Inns of CourtPer Successful CandidateEligibility Critera
Inner Temple GDL scholarship£10,000 & £7500 (2 x Princess Royal Scholarship)
The rest are dependent on applicant’s financial situation
• Intellectual ability;
• Motivation to succeed at the Bar;
• Ability to get on with a range of people;
• Financial need is also taken into account.
Lincoln’s Inn GDL scholarshipDependent on applicant’s financial situation, but around £5000 each.Demonstrate:
• Intellectual strength;
• Motivation to succeed at the Bar;
• Complete integrity;
• Confidence and sensitivity towards other people.
Middle Temple GDL scholarshipDependent on applicant’s financial situation, but not full-feeDemonstrate
• Intellectual ability;
• Motivation to succeed at the Bar;
• Potential as an advocate;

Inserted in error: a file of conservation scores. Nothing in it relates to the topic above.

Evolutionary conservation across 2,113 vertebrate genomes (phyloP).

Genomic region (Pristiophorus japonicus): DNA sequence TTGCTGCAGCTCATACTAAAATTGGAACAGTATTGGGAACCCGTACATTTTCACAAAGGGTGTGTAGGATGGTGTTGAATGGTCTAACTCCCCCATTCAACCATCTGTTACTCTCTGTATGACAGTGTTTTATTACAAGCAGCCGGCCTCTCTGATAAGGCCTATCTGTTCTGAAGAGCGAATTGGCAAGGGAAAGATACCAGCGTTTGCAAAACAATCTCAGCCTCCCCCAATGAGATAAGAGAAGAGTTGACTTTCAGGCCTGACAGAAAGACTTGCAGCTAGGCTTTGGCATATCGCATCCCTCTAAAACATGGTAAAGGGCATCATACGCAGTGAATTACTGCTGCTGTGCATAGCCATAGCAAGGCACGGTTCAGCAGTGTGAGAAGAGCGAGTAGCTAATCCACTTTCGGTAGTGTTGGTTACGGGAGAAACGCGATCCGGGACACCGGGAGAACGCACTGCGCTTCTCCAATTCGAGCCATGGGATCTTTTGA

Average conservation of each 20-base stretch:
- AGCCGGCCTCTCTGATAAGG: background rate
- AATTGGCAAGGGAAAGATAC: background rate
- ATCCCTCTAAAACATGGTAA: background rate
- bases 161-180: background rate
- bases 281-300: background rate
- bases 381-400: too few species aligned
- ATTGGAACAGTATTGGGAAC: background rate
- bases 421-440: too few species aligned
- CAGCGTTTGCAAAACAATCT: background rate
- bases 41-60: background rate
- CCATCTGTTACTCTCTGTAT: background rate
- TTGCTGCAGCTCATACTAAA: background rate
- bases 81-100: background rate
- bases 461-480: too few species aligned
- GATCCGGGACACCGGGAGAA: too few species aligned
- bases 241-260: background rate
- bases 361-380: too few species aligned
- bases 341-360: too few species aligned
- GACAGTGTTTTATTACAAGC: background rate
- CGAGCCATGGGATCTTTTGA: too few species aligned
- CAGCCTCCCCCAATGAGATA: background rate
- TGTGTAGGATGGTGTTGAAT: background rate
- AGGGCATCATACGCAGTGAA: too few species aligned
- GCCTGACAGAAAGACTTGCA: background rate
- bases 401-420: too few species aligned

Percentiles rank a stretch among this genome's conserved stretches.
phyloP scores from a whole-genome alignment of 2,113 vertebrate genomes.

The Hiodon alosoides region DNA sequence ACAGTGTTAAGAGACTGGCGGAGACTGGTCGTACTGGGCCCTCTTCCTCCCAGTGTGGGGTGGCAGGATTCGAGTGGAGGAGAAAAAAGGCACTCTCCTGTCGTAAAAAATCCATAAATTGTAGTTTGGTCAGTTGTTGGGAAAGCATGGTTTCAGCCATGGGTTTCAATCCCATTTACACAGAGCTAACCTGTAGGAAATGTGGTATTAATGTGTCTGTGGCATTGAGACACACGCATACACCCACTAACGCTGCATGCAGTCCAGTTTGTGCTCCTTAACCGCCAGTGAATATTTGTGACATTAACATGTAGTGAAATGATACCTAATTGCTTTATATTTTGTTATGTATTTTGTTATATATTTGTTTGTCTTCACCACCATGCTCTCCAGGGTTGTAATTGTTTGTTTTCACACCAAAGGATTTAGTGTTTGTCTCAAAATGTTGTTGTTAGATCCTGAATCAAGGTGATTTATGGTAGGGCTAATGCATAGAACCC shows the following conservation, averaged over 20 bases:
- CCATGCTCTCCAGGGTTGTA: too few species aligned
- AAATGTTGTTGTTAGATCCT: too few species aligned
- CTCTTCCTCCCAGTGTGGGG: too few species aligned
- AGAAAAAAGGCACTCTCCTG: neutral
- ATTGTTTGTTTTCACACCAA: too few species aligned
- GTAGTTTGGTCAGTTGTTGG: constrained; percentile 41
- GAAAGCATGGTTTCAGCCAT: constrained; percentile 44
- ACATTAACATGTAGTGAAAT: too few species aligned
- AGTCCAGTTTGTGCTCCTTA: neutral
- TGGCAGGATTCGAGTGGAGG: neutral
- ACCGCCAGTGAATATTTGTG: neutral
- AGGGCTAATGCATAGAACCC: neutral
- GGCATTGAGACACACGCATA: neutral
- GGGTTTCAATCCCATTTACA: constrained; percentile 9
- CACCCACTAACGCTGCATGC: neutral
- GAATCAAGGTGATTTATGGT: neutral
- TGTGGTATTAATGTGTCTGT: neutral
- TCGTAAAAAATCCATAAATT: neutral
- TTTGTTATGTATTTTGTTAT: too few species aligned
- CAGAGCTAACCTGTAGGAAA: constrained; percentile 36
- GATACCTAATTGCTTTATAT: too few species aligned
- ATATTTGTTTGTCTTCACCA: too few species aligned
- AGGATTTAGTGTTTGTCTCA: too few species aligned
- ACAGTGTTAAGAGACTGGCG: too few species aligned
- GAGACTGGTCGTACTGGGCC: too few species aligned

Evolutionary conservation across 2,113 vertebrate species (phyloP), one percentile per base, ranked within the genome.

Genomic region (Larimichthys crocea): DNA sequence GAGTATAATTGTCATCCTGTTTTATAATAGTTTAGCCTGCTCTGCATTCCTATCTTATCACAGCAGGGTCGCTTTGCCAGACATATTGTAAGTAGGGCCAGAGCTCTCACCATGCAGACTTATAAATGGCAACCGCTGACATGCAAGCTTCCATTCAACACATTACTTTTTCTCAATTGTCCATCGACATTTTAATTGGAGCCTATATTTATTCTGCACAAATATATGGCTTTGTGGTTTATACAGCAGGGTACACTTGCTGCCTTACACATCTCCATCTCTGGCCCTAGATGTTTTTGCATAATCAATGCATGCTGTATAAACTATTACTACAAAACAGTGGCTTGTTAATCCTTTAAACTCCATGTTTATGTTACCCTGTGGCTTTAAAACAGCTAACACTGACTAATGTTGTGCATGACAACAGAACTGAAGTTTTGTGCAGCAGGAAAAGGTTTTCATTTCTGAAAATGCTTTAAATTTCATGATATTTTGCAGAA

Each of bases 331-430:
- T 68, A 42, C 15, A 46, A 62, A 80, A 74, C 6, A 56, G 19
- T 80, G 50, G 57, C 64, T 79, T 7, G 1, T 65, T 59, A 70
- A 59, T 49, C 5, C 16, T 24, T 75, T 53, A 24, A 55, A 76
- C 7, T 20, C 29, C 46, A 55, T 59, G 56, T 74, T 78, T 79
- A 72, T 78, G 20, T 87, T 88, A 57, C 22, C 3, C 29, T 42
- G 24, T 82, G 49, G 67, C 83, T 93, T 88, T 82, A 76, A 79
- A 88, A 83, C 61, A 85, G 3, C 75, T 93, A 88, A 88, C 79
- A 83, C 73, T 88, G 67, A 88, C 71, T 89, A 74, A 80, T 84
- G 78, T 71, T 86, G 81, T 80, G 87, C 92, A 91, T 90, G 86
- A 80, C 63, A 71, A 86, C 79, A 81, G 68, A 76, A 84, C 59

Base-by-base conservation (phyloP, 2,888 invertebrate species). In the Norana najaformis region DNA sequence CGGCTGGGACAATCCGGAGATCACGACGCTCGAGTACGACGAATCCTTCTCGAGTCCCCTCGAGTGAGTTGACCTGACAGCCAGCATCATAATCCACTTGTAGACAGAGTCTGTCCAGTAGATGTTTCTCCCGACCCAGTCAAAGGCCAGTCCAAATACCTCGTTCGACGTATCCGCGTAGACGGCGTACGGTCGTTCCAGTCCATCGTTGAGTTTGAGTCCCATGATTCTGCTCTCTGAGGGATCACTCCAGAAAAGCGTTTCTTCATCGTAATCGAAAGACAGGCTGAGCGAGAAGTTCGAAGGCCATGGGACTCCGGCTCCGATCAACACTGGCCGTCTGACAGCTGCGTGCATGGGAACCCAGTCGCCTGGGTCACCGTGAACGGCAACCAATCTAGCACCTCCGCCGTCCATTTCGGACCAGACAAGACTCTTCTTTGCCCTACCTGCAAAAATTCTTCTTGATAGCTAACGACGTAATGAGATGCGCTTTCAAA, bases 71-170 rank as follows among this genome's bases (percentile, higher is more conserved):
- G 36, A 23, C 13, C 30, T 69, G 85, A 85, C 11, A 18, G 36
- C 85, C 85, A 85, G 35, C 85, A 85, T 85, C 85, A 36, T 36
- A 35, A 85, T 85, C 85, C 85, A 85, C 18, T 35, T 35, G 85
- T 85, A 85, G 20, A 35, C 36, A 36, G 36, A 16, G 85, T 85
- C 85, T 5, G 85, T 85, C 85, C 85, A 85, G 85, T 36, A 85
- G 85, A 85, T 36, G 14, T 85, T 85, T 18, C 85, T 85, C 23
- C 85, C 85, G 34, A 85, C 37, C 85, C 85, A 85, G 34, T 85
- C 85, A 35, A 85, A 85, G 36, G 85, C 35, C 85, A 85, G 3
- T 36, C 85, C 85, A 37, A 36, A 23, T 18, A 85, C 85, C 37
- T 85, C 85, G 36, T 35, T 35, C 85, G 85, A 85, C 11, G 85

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Law School Flexible Pricing

BPP and the University of Law offer the option to pay your PGDL costs in instalments by direct debit.

University of Law, for example, offers you four different payment plans:

  • Single payment;
  • Two instalments: one in September, one in January;
  • Four instalments: one in September, one in December, one in February and one in May;
  • Ten instalments: between September to June.

PGDL Sponsorship via Law Firms

If you secure a training contract before you start the course, for example, your law firm may cover your course fees through what’s known as law firm sponsorship, and even offer a living allowance.

For this to happen, the best timeline for non-law students would be:

Academic yearActions
First yearApply for legal work experience and internships for the summer of your first year, to bolster your CV